Students can select 3 options (5 credits each) totalling 15 credits from Stage two semester B.

These are the modules that are offered in this academic year; however, the optional modules available may be subject to change for the following reasons:

  • Staff availability - for example the availability of staff to deliver specialist modules, which cannot be delivered by staff who do not have the relevant specialist expertise.
  • In response to feedback and annual review processes to ensure we continually enhance our programmes. Changes in these circumstances will usually be made for the benefit of students.
  • Student demand - to ensure there are adequate numbers on a module to support the provision of an excellent Learning & Teaching experience.
  • The currency of the relevant module. Some modules are specified at a time when they reflect the issues that are currently topical in the subject area. They may have lost that currency by the time that the student is required to exercise the option. In the circumstances, in order to ensure that students are provided with an appropriate learning experience, those modules will be replaced by those which are relevant to the changing nature of the subject area.

The Writtle University College will endeavour to ensure that any impact on students is limited if such changes occur.


The following information provides the entry requirements for this particular course.

UCAS Tariff Points


GCE A Levels

96 UCAS tariff points, to include one GCE A level grade C or above

Irish Certificate

96 UCAS tariff points, to include 4 x H3 higher, one of which in a relevant science-based subject

Scottish Highers

96 UCAS tariff points, to include 3 x B

International Baccalaureate (IB) Diploma

Total (IB) Diploma point score of 24 or more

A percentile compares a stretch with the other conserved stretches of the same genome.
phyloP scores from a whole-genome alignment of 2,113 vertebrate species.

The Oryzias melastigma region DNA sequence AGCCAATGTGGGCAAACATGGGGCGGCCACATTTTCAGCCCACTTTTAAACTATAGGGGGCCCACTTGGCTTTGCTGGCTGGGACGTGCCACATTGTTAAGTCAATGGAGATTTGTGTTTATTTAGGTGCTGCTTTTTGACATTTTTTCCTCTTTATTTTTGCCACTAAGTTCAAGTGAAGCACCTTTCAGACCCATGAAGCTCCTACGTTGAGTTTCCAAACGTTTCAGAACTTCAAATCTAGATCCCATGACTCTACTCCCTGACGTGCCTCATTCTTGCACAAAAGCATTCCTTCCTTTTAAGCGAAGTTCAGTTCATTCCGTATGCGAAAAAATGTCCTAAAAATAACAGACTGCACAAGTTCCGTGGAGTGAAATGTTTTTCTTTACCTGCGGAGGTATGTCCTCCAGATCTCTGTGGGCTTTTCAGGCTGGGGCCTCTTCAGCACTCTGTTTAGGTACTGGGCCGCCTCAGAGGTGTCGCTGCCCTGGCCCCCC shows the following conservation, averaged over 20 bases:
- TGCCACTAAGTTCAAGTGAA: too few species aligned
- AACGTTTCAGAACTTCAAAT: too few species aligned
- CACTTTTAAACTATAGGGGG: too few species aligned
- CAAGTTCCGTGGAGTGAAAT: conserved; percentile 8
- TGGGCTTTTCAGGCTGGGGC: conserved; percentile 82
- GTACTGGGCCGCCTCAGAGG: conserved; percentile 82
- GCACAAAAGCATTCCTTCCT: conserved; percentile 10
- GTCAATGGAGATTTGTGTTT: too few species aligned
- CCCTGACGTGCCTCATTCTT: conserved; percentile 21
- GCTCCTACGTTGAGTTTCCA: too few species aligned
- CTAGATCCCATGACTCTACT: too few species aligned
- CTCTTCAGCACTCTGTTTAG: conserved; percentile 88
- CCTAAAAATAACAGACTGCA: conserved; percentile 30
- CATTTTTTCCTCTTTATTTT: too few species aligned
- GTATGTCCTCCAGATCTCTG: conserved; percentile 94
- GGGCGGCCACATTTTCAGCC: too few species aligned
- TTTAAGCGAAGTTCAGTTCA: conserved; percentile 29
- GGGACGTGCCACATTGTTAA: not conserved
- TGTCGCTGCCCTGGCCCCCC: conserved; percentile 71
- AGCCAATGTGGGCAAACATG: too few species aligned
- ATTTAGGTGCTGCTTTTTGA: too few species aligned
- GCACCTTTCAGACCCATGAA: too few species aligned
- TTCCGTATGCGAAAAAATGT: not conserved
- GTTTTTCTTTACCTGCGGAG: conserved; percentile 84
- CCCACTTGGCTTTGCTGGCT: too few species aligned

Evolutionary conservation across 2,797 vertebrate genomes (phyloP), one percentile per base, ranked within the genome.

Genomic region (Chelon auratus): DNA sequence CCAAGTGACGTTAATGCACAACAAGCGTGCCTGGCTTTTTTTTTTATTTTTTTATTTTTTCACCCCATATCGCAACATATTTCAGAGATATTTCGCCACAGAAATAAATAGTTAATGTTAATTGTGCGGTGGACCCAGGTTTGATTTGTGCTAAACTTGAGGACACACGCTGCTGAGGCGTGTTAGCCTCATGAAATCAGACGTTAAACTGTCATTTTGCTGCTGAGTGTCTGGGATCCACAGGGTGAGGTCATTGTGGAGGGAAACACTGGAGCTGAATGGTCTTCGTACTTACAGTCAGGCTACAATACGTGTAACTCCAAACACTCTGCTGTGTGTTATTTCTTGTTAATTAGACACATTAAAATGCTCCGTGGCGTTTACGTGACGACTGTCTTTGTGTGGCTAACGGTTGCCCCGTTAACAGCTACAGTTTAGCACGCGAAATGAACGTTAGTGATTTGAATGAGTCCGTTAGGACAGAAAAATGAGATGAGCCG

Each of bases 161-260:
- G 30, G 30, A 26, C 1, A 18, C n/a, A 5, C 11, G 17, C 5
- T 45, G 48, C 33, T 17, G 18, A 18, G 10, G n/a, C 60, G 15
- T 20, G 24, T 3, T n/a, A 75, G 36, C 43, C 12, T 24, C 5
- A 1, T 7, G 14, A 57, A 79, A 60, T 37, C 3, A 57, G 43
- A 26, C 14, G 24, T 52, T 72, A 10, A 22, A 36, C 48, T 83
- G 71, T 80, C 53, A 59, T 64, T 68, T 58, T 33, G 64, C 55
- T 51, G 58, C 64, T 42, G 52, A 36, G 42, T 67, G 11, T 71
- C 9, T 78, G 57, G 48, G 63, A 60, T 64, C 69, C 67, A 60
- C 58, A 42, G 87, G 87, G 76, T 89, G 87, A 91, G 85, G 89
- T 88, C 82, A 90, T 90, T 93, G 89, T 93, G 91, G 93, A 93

BTEC Level 3 Diploma


C & G Level 3 Advanced Technical Extended Diploma (720)

Distinction (96)

C & G Level 3 Extended Diploma

Merit (96)

Please note:

An equivalent or higher combination of grades to that indicated above will also be accepted.


All applicants must hold a minimum of four GCSE passes at grade C/4 or above to include English, Maths and Science.

Access course

Writtle University College welcomes applicants studying Access to HE Diploma courses. For more information please contact Admissions.

Accreditation of Prior Learning (APL/APEL)

Information about our Accreditation of Prior Learning (APL/APEL) policy can be found on our Higher Education Regulations and Policies page.

This course provides a mix of assessment methods including.

  • Practical assessments - both in small groups and individually
  • Practical portfolios
  • Presentations - both individually and in small groups
  • Reflective logbooks
  • Case studies
  • Critiques of literature
  • Written assessments
  • Examinations - both multiple choice and essay questions
  • Reports
  • Peer and tutor observations
  • Capstone Project

In addition to potential NHS employment opportunities post-graduation, such as in the role of Social Prescribing Link Worker or as a Health and Wellbeing Coach, there are a broader set of roles for likely progression routes. These include:

  • Public health specialist
  • Community Development Workers
  • Health / Social care commissioner
  • Private Business – workplace health manager/ health and wellbeing specialist
  • Voluntary sector leader
  • Quality Improvement Practitioner
  • Project / programme management
  • Health / Social care strategy & planning